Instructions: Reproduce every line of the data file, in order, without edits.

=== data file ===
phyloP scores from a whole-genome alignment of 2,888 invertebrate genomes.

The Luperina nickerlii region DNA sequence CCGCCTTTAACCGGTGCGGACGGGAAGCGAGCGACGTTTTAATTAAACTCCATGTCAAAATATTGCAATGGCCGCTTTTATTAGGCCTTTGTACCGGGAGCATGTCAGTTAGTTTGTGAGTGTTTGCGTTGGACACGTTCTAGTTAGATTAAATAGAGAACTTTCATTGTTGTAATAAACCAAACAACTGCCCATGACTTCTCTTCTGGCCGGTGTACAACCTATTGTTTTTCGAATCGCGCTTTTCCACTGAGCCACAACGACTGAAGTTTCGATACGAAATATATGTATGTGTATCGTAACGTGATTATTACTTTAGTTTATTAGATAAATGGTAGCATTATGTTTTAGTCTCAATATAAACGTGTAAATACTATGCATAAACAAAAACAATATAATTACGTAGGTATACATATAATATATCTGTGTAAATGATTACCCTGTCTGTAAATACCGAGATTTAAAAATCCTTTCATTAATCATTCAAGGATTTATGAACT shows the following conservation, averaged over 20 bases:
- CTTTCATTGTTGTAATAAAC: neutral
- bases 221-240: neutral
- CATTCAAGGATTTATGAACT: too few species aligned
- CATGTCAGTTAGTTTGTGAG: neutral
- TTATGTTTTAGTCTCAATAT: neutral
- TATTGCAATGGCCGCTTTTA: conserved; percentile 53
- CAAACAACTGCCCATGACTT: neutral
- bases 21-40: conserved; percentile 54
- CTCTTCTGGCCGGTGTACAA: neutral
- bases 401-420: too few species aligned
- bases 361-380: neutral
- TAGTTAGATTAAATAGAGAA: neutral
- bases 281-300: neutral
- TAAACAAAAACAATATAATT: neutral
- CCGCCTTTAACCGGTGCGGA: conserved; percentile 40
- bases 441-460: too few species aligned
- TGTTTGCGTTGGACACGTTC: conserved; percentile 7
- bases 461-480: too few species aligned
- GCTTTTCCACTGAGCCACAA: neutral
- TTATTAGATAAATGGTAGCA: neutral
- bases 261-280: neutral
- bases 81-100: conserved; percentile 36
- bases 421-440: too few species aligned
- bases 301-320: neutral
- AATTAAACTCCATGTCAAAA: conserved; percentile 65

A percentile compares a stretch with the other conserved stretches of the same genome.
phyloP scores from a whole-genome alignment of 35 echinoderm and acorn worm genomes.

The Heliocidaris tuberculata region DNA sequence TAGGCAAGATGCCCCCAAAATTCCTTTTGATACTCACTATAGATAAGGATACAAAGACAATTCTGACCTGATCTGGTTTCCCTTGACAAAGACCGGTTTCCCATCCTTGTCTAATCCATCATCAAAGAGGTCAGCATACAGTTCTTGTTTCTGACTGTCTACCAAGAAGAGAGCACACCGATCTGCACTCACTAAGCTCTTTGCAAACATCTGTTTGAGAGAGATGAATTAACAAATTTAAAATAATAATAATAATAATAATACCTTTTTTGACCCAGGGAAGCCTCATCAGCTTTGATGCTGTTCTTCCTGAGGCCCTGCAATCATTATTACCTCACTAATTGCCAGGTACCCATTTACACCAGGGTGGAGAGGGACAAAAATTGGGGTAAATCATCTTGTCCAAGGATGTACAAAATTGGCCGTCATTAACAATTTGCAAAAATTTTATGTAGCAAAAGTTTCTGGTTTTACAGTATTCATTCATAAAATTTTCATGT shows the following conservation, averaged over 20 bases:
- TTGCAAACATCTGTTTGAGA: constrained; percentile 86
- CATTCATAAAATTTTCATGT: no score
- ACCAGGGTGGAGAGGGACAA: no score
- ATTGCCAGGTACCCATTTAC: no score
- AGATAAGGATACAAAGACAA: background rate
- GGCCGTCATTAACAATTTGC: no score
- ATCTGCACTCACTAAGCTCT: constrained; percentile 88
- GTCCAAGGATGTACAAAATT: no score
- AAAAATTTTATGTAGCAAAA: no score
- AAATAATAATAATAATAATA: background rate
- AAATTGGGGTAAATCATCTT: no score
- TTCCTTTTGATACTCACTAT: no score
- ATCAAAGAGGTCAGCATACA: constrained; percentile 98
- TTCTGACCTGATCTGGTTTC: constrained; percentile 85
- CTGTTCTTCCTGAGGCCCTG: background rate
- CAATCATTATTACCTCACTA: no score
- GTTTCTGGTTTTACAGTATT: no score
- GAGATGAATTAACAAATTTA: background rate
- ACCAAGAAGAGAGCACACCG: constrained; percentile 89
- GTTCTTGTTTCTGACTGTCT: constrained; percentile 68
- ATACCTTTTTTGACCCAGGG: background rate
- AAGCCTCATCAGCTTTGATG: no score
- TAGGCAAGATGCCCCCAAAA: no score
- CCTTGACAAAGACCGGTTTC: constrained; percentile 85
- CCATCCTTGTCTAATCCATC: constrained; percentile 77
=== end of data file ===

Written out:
phyloP scores from a whole-genome alignment of 2,888 invertebrate genomes.

The Luperina nickerlii region DNA sequence CCGCCTTTAACCGGTGCGGACGGGAAGCGAGCGACGTTTTAATTAAACTCCATGTCAAAATATTGCAATGGCCGCTTTTATTAGGCCTTTGTACCGGGAGCATGTCAGTTAGTTTGTGAGTGTTTGCGTTGGACACGTTCTAGTTAGATTAAATAGAGAACTTTCATTGTTGTAATAAACCAAACAACTGCCCATGACTTCTCTTCTGGCCGGTGTACAACCTATTGTTTTTCGAATCGCGCTTTTCCACTGAGCCACAACGACTGAAGTTTCGATACGAAATATATGTATGTGTATCGTAACGTGATTATTACTTTAGTTTATTAGATAAATGGTAGCATTATGTTTTAGTCTCAATATAAACGTGTAAATACTATGCATAAACAAAAACAATATAATTACGTAGGTATACATATAATATATCTGTGTAAATGATTACCCTGTCTGTAAATACCGAGATTTAAAAATCCTTTCATTAATCATTCAAGGATTTATGAACT shows the following conservation, averaged over 20 bases:
- CTTTCATTGTTGTAATAAAC: neutral
- bases 221-240: neutral
- CATTCAAGGATTTATGAACT: too few species aligned
- CATGTCAGTTAGTTTGTGAG: neutral
- TTATGTTTTAGTCTCAATAT: neutral
- TATTGCAATGGCCGCTTTTA: conserved; percentile 53
- CAAACAACTGCCCATGACTT: neutral
- bases 21-40: conserved; percentile 54
- CTCTTCTGGCCGGTGTACAA: neutral
- bases 401-420: too few species aligned
- bases 361-380: neutral
- TAGTTAGATTAAATAGAGAA: neutral
- bases 281-300: neutral
- TAAACAAAAACAATATAATT: neutral
- CCGCCTTTAACCGGTGCGGA: conserved; percentile 40
- bases 441-460: too few species aligned
- TGTTTGCGTTGGACACGTTC: conserved; percentile 7
- bases 461-480: too few species aligned
- GCTTTTCCACTGAGCCACAA: neutral
- TTATTAGATAAATGGTAGCA: neutral
- bases 261-280: neutral
- bases 81-100: conserved; percentile 36
- bases 421-440: too few species aligned
- bases 301-320: neutral
- AATTAAACTCCATGTCAAAA: conserved; percentile 65

A percentile compares a stretch with the other conserved stretches of the same genome.
phyloP scores from a whole-genome alignment of 35 echinoderm and acorn worm genomes.

The Heliocidaris tuberculata region DNA sequence TAGGCAAGATGCCCCCAAAATTCCTTTTGATACTCACTATAGATAAGGATACAAAGACAATTCTGACCTGATCTGGTTTCCCTTGACAAAGACCGGTTTCCCATCCTTGTCTAATCCATCATCAAAGAGGTCAGCATACAGTTCTTGTTTCTGACTGTCTACCAAGAAGAGAGCACACCGATCTGCACTCACTAAGCTCTTTGCAAACATCTGTTTGAGAGAGATGAATTAACAAATTTAAAATAATAATAATAATAATAATACCTTTTTTGACCCAGGGAAGCCTCATCAGCTTTGATGCTGTTCTTCCTGAGGCCCTGCAATCATTATTACCTCACTAATTGCCAGGTACCCATTTACACCAGGGTGGAGAGGGACAAAAATTGGGGTAAATCATCTTGTCCAAGGATGTACAAAATTGGCCGTCATTAACAATTTGCAAAAATTTTATGTAGCAAAAGTTTCTGGTTTTACAGTATTCATTCATAAAATTTTCATGT shows the following conservation, averaged over 20 bases:
- TTGCAAACATCTGTTTGAGA: constrained; percentile 86
- CATTCATAAAATTTTCATGT: no score
- ACCAGGGTGGAGAGGGACAA: no score
- ATTGCCAGGTACCCATTTAC: no score
- AGATAAGGATACAAAGACAA: background rate
- GGCCGTCATTAACAATTTGC: no score
- ATCTGCACTCACTAAGCTCT: constrained; percentile 88
- GTCCAAGGATGTACAAAATT: no score
- AAAAATTTTATGTAGCAAAA: no score
- AAATAATAATAATAATAATA: background rate
- AAATTGGGGTAAATCATCTT: no score
- TTCCTTTTGATACTCACTAT: no score
- ATCAAAGAGGTCAGCATACA: constrained; percentile 98
- TTCTGACCTGATCTGGTTTC: constrained; percentile 85
- CTGTTCTTCCTGAGGCCCTG: background rate
- CAATCATTATTACCTCACTA: no score
- GTTTCTGGTTTTACAGTATT: no score
- GAGATGAATTAACAAATTTA: background rate
- ACCAAGAAGAGAGCACACCG: constrained; percentile 89
- GTTCTTGTTTCTGACTGTCT: constrained; percentile 68
- ATACCTTTTTTGACCCAGGG: background rate
- AAGCCTCATCAGCTTTGATG: no score
- TAGGCAAGATGCCCCCAAAA: no score
- CCTTGACAAAGACCGGTTTC: constrained; percentile 85
- CCATCCTTGTCTAATCCATC: constrained; percentile 77